Last Updated: July 26, 2011 1:49pm
A test of mental rather than physical strength, shooters must show extreme powers of concentration and keep a steady hand at the biggest moment of their sporting careers.
Success in shooting can go a long way towards pushing a nation up the overall medal table, with the wide variety of disciplines meaning there will be 15 golds available at the Royal Artillery Barracks in Woolwich.
Within the 15 events there are three distinct categories - rifle, pistol and shotgun, with each competition presenting a different challenge.
The targets for the rifle and pistol events are positioned either 10, 25 or 50 metres away and resemble ten concentric circles, with the marks getting higher closer to the centre and a perfect score of 10.9 for an absolute 'bullseye'.
The number of shots and time between each shot also varies, with the men's 25m rapid fire pistol involving targets that appear and disappear as quickly as four seconds.
The shotgun events, comprising trap and skeet, are completely different as competitors fire lead pellets at clay targets which are released on the shooter's command.
Relaxation techniques are therefore vital in all disciplines and competitors have the ability to lower their pulse to half its normal rate and fire between heartbeats, maximising their chances of finding a target that can be difficult to see let alone hit.
Like any sport there have been cases of failed drugs tests, with shooters occasionally testing positive for Beta blockers, but this is a problem that will hopefully not resurface in London after blighting the Beijing contest when double-medal winner Kim Jong-su was disqualified.The shooting medals will be among the first handed out in London and home hopes are high despite the high level of competition.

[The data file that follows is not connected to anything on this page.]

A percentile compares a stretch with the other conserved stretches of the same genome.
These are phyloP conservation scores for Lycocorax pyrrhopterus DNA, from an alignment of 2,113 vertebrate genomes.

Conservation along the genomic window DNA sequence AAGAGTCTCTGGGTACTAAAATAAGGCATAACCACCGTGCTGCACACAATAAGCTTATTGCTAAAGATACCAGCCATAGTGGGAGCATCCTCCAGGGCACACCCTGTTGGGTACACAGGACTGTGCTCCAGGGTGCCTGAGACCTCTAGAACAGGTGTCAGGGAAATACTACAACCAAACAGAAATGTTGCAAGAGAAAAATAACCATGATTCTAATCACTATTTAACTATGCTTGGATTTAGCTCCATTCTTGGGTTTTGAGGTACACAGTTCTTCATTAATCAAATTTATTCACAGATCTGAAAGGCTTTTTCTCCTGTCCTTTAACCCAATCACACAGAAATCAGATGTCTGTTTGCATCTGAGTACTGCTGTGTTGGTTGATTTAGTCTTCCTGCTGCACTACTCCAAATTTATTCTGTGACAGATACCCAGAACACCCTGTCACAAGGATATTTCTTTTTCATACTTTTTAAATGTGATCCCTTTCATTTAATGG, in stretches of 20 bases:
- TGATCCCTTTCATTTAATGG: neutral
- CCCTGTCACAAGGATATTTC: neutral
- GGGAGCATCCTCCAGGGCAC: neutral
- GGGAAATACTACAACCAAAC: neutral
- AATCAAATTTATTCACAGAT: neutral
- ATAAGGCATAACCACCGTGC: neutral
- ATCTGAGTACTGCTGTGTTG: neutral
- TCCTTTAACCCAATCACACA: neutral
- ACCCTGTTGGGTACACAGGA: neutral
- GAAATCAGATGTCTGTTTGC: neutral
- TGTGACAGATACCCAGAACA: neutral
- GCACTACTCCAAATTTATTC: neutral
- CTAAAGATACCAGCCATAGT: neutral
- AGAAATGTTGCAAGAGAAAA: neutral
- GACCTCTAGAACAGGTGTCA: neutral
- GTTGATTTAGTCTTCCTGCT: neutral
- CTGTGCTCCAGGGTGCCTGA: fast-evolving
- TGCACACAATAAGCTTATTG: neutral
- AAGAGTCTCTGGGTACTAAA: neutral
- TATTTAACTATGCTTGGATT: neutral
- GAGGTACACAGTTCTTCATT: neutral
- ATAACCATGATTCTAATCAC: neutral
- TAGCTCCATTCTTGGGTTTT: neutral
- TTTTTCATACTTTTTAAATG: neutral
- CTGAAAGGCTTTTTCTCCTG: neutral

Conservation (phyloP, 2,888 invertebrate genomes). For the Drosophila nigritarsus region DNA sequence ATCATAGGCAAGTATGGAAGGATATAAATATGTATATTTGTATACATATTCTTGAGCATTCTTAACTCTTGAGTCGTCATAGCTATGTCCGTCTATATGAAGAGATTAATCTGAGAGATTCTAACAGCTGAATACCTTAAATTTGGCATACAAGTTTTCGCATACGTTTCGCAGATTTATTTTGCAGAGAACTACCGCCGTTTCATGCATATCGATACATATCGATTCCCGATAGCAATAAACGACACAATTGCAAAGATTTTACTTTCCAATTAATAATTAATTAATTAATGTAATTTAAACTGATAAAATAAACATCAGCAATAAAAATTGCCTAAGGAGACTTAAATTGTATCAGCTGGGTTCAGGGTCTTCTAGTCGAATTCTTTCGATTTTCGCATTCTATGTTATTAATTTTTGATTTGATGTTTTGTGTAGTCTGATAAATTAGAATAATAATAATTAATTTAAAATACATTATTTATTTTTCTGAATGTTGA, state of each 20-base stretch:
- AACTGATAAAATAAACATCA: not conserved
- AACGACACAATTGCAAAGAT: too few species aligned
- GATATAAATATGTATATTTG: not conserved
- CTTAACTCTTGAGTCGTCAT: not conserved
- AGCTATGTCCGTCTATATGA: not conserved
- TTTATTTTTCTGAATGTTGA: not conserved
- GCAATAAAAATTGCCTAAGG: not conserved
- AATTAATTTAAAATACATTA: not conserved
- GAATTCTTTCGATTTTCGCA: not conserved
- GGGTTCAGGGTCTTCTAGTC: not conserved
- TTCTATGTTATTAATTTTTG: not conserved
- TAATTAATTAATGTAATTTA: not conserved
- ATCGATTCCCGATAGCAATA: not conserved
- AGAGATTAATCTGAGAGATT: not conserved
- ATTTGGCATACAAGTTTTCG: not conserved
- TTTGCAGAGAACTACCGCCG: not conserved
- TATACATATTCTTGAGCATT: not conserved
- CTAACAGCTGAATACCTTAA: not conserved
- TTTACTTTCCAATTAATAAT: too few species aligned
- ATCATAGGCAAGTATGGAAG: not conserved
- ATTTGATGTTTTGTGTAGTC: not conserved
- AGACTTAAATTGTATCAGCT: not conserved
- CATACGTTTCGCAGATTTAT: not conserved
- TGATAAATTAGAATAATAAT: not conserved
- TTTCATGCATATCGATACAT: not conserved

The evolution of shooting as a sport spans centuries and astonishing feats of marksmanship can be guaranteed in London.
Records dating back to the 1400s show clubs in Eastern Europe that engaged in shooting as an organised hunting activity, while popularity exploded following the formation of the American National Rifle Association in 1871.
When Athens arranged the first modern Olympic Games in 1896 shooting was very much one of the main attractions, providing spectators with the opportunity to marvel at breathtaking displays of accuracy.
There were only a handful of medals up for grabs back then and shooting was a terrain reserved exclusively for men, with the host nation Greece dominating alongside USA.
More countries participated in Paris four years later, when the competition was notable for including events such as live pigeon shooting and aiming at running game.
There was no shooting at the 1904 Games in St Louis or the Amsterdam Olympics in 1928, but otherwise it has been an ever-present feature.
Women were first allowed to enter in 1968 and initially competed against men, until it was decided in 1996 that events should be separate.